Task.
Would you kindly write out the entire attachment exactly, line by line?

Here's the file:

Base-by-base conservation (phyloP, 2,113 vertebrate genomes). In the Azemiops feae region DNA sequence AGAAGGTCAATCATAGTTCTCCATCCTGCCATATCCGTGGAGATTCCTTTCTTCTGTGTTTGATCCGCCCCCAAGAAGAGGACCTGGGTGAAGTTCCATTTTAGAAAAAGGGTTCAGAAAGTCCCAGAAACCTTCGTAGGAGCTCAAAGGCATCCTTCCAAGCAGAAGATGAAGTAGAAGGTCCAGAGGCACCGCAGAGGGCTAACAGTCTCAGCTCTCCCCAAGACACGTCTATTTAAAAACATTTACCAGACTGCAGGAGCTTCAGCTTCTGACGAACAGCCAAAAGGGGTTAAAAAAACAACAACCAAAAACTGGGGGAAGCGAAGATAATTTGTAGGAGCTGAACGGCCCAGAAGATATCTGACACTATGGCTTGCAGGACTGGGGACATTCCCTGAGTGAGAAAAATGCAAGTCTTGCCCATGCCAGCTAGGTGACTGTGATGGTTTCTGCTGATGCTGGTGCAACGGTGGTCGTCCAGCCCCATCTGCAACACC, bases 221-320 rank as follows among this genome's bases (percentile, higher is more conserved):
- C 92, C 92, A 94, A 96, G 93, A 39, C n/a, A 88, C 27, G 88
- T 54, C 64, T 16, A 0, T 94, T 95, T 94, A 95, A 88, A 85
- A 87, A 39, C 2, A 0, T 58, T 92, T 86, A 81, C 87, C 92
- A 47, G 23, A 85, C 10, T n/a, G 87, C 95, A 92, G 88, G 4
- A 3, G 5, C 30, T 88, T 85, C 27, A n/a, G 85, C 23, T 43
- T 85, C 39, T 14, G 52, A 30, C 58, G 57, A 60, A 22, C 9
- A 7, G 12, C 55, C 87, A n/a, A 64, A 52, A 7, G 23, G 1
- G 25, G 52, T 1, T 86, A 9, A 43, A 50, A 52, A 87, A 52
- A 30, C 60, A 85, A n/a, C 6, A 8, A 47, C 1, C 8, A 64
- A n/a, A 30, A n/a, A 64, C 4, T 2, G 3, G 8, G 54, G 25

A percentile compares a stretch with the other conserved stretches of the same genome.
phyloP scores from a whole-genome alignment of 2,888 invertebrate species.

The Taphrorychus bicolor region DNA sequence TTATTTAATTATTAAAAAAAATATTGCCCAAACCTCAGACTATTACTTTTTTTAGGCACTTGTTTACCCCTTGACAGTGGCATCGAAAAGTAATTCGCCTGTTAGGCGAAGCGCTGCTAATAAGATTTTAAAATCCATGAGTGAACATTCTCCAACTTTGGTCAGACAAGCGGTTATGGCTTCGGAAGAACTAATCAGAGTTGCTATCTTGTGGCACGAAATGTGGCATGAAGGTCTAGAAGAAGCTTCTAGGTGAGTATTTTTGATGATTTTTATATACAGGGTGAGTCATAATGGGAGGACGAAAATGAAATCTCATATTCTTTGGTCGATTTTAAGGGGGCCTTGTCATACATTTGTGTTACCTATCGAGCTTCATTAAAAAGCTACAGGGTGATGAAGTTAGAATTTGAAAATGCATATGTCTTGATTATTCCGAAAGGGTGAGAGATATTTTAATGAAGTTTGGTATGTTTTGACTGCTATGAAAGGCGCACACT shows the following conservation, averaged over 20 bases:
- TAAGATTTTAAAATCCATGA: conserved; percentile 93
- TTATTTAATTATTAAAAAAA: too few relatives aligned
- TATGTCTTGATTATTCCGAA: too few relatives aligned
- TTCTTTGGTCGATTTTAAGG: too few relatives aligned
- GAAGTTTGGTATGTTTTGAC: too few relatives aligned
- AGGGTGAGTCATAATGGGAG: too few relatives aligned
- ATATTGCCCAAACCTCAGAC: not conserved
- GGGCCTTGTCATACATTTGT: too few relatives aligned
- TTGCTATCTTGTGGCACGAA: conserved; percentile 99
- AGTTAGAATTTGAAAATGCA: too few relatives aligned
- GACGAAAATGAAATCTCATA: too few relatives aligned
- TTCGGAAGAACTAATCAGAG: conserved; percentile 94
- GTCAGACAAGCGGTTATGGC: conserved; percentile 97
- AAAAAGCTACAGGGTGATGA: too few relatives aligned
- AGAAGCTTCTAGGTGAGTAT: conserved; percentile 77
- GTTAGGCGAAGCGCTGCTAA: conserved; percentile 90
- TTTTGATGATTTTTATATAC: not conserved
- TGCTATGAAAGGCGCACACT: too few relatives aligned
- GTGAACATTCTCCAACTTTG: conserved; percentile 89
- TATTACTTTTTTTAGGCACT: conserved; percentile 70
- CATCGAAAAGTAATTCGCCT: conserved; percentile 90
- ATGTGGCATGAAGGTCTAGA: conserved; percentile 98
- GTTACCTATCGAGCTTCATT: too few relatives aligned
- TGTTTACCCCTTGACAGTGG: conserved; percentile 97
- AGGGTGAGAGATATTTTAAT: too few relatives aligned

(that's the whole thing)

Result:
Base-by-base conservation (phyloP, 2,113 vertebrate genomes). In the Azemiops feae region DNA sequence AGAAGGTCAATCATAGTTCTCCATCCTGCCATATCCGTGGAGATTCCTTTCTTCTGTGTTTGATCCGCCCCCAAGAAGAGGACCTGGGTGAAGTTCCATTTTAGAAAAAGGGTTCAGAAAGTCCCAGAAACCTTCGTAGGAGCTCAAAGGCATCCTTCCAAGCAGAAGATGAAGTAGAAGGTCCAGAGGCACCGCAGAGGGCTAACAGTCTCAGCTCTCCCCAAGACACGTCTATTTAAAAACATTTACCAGACTGCAGGAGCTTCAGCTTCTGACGAACAGCCAAAAGGGGTTAAAAAAACAACAACCAAAAACTGGGGGAAGCGAAGATAATTTGTAGGAGCTGAACGGCCCAGAAGATATCTGACACTATGGCTTGCAGGACTGGGGACATTCCCTGAGTGAGAAAAATGCAAGTCTTGCCCATGCCAGCTAGGTGACTGTGATGGTTTCTGCTGATGCTGGTGCAACGGTGGTCGTCCAGCCCCATCTGCAACACC, bases 221-320 rank as follows among this genome's bases (percentile, higher is more conserved):
- C 92, C 92, A 94, A 96, G 93, A 39, C n/a, A 88, C 27, G 88
- T 54, C 64, T 16, A 0, T 94, T 95, T 94, A 95, A 88, A 85
- A 87, A 39, C 2, A 0, T 58, T 92, T 86, A 81, C 87, C 92
- A 47, G 23, A 85, C 10, T n/a, G 87, C 95, A 92, G 88, G 4
- A 3, G 5, C 30, T 88, T 85, C 27, A n/a, G 85, C 23, T 43
- T 85, C 39, T 14, G 52, A 30, C 58, G 57, A 60, A 22, C 9
- A 7, G 12, C 55, C 87, A n/a, A 64, A 52, A 7, G 23, G 1
- G 25, G 52, T 1, T 86, A 9, A 43, A 50, A 52, A 87, A 52
- A 30, C 60, A 85, A n/a, C 6, A 8, A 47, C 1, C 8, A 64
- A n/a, A 30, A n/a, A 64, C 4, T 2, G 3, G 8, G 54, G 25

A percentile compares a stretch with the other conserved stretches of the same genome.
phyloP scores from a whole-genome alignment of 2,888 invertebrate species.

The Taphrorychus bicolor region DNA sequence TTATTTAATTATTAAAAAAAATATTGCCCAAACCTCAGACTATTACTTTTTTTAGGCACTTGTTTACCCCTTGACAGTGGCATCGAAAAGTAATTCGCCTGTTAGGCGAAGCGCTGCTAATAAGATTTTAAAATCCATGAGTGAACATTCTCCAACTTTGGTCAGACAAGCGGTTATGGCTTCGGAAGAACTAATCAGAGTTGCTATCTTGTGGCACGAAATGTGGCATGAAGGTCTAGAAGAAGCTTCTAGGTGAGTATTTTTGATGATTTTTATATACAGGGTGAGTCATAATGGGAGGACGAAAATGAAATCTCATATTCTTTGGTCGATTTTAAGGGGGCCTTGTCATACATTTGTGTTACCTATCGAGCTTCATTAAAAAGCTACAGGGTGATGAAGTTAGAATTTGAAAATGCATATGTCTTGATTATTCCGAAAGGGTGAGAGATATTTTAATGAAGTTTGGTATGTTTTGACTGCTATGAAAGGCGCACACT shows the following conservation, averaged over 20 bases:
- TAAGATTTTAAAATCCATGA: conserved; percentile 93
- TTATTTAATTATTAAAAAAA: too few relatives aligned
- TATGTCTTGATTATTCCGAA: too few relatives aligned
- TTCTTTGGTCGATTTTAAGG: too few relatives aligned
- GAAGTTTGGTATGTTTTGAC: too few relatives aligned
- AGGGTGAGTCATAATGGGAG: too few relatives aligned
- ATATTGCCCAAACCTCAGAC: not conserved
- GGGCCTTGTCATACATTTGT: too few relatives aligned
- TTGCTATCTTGTGGCACGAA: conserved; percentile 99
- AGTTAGAATTTGAAAATGCA: too few relatives aligned
- GACGAAAATGAAATCTCATA: too few relatives aligned
- TTCGGAAGAACTAATCAGAG: conserved; percentile 94
- GTCAGACAAGCGGTTATGGC: conserved; percentile 97
- AAAAAGCTACAGGGTGATGA: too few relatives aligned
- AGAAGCTTCTAGGTGAGTAT: conserved; percentile 77
- GTTAGGCGAAGCGCTGCTAA: conserved; percentile 90
- TTTTGATGATTTTTATATAC: not conserved
- TGCTATGAAAGGCGCACACT: too few relatives aligned
- GTGAACATTCTCCAACTTTG: conserved; percentile 89
- TATTACTTTTTTTAGGCACT: conserved; percentile 70
- CATCGAAAAGTAATTCGCCT: conserved; percentile 90
- ATGTGGCATGAAGGTCTAGA: conserved; percentile 98
- GTTACCTATCGAGCTTCATT: too few relatives aligned
- TGTTTACCCCTTGACAGTGG: conserved; percentile 97
- AGGGTGAGAGATATTTTAAT: too few relatives aligned